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5 Whys Analysis & Root Cause Analysis - A Lean Six Sigma Tool For Problem Solving
5 Whys Analysis
One of the key methods of Root Cause Analysis is 5 whys Analysis. This is a technique initially developed by the Toyota Production System in the 1970’s to identify key issues in a manufacturing process to increase productivity by minimising rejects. 5 whys analysis is much touted in the worlds of Lean and Six Sigma as a key tool because it is easy to use and remember and takes very little education or experience to start getting good results.
How Does 5 Whys Analysis Work?
In essence 5 Whys Analysis works by asking the question ‘why did this happen?’, then when you have identified a cause you ask “why did that cause happen?’ and you keep asking why the cause happened until you reach a fundamental cause or reach a cause that you have no control over, if you have no control over the cause you will probably have no control over the cause of the cause so it’s time to stop. The general rule is that 5 iterations of why will get you to the root cause of the problem, hence 5 Whys Analysis, however depending on the issue you may reach the root cause in 3 or 7 or more whys.
Why Only 5 Whys?
There is nothing to prevent you asking why indefinitely but in my experience if you go much beyond 5 whys you may be looking at the issue in too much detail and could find yourself going on indefinitely.
Conversely if you are finding your root cause in much less than 5 whys there is a chance that you are not looking at the issue in enough detail and the root cause you have identified may not be a root cause at all. In this instance continue to ask why and if you cannot take that line of enquiry any further you may have actually reached the actual root cause after all or you may just have the wrong line of enquiry in which case you should start the 5 Whys Analysis again and look at different causes.
A key rule is to use your common sense if you are coming up with some crazy causes then you are probably on the wrong track and should either backtrack a level or start again.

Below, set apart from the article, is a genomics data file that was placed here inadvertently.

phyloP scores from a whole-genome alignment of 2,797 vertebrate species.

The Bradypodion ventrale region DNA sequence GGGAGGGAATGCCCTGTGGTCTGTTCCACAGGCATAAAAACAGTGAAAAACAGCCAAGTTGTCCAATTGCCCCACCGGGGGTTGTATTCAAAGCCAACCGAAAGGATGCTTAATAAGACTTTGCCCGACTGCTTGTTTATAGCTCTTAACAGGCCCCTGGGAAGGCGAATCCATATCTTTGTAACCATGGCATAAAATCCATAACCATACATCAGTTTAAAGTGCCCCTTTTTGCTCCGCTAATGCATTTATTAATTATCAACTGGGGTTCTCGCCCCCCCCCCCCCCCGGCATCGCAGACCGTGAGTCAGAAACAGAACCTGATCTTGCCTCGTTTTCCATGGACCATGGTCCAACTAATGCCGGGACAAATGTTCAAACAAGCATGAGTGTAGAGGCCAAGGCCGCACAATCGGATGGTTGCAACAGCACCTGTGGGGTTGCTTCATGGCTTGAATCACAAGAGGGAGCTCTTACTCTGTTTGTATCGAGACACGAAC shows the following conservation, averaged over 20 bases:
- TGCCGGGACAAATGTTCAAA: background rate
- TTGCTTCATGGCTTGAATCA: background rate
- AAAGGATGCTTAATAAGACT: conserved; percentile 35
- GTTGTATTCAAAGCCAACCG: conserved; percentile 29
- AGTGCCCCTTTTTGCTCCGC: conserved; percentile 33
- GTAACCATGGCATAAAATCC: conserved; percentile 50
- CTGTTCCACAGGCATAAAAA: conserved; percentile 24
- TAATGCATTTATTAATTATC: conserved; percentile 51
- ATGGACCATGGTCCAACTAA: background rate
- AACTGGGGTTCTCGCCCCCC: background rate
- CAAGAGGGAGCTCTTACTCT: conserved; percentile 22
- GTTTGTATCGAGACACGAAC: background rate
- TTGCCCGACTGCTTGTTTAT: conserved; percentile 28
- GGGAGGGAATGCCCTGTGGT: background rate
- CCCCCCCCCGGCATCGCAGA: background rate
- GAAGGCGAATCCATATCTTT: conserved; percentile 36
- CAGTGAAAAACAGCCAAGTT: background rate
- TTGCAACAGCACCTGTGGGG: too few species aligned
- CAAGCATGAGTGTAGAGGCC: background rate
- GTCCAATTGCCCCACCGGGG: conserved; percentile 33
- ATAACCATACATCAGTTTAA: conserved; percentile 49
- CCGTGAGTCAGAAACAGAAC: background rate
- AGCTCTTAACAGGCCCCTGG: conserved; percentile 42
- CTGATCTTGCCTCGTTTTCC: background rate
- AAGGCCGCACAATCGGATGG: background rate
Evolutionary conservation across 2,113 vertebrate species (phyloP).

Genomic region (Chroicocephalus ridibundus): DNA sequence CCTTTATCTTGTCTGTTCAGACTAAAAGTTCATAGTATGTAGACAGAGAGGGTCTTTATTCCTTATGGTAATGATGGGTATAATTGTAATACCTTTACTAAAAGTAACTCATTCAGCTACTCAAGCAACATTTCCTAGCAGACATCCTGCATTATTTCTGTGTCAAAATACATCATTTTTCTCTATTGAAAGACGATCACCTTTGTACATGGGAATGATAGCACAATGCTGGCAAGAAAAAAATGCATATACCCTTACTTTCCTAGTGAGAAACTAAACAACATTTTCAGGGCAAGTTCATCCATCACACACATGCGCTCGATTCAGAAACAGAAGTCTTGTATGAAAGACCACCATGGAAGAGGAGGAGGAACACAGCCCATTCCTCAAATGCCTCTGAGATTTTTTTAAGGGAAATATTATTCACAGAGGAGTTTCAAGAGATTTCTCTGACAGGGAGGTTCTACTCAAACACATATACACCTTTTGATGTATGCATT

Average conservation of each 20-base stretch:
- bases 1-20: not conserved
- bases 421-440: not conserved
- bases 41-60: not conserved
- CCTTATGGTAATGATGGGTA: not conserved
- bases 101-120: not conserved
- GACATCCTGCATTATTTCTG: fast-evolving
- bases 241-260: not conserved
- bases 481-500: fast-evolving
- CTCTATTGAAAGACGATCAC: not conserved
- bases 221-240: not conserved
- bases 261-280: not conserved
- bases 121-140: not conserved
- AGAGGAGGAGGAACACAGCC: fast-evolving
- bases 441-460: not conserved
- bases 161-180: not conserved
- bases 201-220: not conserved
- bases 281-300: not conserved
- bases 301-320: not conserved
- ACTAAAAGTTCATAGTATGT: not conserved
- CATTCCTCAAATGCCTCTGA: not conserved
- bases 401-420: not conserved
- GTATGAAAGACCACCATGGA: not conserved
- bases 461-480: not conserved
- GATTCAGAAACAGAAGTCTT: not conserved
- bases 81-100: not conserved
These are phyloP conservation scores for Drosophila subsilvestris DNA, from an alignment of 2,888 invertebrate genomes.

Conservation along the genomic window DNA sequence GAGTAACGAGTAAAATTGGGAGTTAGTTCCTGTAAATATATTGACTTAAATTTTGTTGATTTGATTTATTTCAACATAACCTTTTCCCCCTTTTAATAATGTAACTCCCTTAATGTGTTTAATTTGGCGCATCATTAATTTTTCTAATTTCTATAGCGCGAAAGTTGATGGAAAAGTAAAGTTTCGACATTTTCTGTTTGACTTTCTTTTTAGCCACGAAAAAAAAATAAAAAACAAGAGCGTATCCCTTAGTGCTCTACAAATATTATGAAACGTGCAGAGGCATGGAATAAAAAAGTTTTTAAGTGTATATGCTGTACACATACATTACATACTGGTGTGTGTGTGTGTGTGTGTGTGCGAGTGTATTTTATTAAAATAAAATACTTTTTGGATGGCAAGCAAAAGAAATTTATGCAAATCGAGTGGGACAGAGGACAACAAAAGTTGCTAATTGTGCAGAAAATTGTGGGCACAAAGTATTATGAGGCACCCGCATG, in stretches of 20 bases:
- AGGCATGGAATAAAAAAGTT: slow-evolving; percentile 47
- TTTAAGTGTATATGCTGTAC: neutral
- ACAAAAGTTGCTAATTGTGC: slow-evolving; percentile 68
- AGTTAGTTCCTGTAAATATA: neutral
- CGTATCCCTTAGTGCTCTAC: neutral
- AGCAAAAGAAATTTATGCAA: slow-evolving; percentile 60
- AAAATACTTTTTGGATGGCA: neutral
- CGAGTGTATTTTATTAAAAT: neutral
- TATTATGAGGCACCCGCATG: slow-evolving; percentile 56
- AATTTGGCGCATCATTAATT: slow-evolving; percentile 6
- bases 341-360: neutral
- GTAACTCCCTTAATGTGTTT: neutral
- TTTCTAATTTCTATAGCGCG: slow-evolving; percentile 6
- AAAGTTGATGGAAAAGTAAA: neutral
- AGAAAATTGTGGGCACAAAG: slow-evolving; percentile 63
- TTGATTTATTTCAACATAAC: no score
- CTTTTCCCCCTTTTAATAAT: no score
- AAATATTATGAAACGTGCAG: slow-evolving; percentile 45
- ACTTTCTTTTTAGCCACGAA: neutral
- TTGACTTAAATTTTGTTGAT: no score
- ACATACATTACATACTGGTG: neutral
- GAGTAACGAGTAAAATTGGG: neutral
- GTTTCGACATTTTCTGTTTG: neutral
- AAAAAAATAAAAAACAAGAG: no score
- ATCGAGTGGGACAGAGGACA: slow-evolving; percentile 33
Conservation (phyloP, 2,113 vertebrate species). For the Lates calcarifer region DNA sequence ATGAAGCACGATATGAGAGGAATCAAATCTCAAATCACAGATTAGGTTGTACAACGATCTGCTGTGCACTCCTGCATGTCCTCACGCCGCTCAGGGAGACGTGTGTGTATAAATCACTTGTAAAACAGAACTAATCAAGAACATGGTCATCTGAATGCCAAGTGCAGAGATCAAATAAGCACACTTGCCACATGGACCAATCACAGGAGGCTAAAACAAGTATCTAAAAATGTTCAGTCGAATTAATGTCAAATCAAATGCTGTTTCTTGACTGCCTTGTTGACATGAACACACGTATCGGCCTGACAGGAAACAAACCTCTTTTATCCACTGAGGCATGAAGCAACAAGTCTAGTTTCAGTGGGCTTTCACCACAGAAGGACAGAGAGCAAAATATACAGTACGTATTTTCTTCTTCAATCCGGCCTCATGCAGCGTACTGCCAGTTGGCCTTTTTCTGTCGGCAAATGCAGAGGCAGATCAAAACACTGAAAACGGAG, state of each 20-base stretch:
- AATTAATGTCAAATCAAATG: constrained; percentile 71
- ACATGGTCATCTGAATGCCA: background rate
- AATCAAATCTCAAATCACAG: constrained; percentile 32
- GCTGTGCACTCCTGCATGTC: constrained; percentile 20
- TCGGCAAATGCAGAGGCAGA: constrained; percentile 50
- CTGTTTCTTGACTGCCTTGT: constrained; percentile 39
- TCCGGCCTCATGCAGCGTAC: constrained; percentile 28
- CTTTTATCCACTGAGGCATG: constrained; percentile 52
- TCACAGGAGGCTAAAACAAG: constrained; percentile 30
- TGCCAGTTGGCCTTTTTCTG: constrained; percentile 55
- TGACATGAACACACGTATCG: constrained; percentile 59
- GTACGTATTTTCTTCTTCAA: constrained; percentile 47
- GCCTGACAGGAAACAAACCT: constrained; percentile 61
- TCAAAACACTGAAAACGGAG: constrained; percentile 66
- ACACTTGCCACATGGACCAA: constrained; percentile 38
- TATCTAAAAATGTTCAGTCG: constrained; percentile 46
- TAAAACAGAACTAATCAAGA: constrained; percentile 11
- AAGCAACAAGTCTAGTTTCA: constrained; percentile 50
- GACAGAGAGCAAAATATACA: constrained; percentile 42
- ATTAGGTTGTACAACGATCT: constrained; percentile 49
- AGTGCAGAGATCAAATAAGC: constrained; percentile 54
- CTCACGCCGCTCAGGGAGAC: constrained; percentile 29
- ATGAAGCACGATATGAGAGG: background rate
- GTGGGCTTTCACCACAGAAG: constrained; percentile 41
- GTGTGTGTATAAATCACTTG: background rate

A Working Example Of 5 Whys Analysis
Problem - One of our most important clients is unhappy...
1. Why is one of our most important clients unhappy?
- Because our deliverables haven’t been of sufficient quality.
2. Why have our deliverables not been of sufficient quality?
- Because we haven’t had enough time to work on them?
3. Why have we not had enough time to work on the deliverables?
- Because we don’t have enough people to work on the activities.
4. Why do we not have enough people to work on the activities?
- Because our resources are being dragged on to other projects?
5. Why are our resources being dragged on to other projects?
- Because there is no prioritisation of work going on so we can’t identify what the most important work packages are.
So the root cause here is lack of prioritisation of work. A solution could be to implement a portfolio office to measure, track and prioritise work.
Advantages and Disadvantages of 5 Whys Analysis
The key advantage of 5 Whys analysis is that it is ultimately a very simple tool that allows you to very quickly get to the root cause of a problem. However, a key disadvantage is that it is essentially a very simple tool and may not be suitable for complex problems that may have a multitude of causes. The 5 Whys Analysis shouldn’t be confused with an in depth analytical tool and the more complicated a situation is, the more likely that 5 Whys Analysis will lead you the wrong way.
If you want to learn more about 5 Whys Analysis and Root Cause Analysis
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This practical guide offers proven techniques for using root cause analysis in your organization. Inside, you’ll find:
What root cause analysis is;
When (and when not) to use root cause analysis;
Who should participate in the root cause analysis process;
Tools and techniques to aid in the root cause analysis process;
Examples of how a well-run root cause analysis process works.
Does 5 Whys Analysis work if there is more than one cause?
If the problem is complex 5 Whys Analysis may not be suitabe so you should use a more sophisticated approach such as full Root cause Analysis or Cause and Effect Analysis which will look at the problem in much more detail. However, it is always worth doing a quick 5 Whys analysis as it is a quick and easy approach. To maximise the chance of you getting to the correct root cause you should apply a quality test to each why that you ask. So always ask:
- Is this the most important cause?
- Does this cause actually lead straight to the problem?
- Are there any other contributing factors?
These questions will help you get to the real root of the problem more effectively.
If you think there may be other causes, simply apply 5 Whys Analysis to the same problem but define a different cause at the first why and see where the analysis takes you. Do this as many times as you feel necessary to complete a more detailed picture of what the real root cause or causes might be. You may well end up with a more complicated picture but may identify more causes that you had previously missed.
5 Whys Analysis to Root Cause Analysis is a valuable tool as it is easy to use and can get you good results very quickly. However it is not always suitable for complex problems.
If you have used 5 Whys Analysis before and found it useful or have any questions please leave a comment.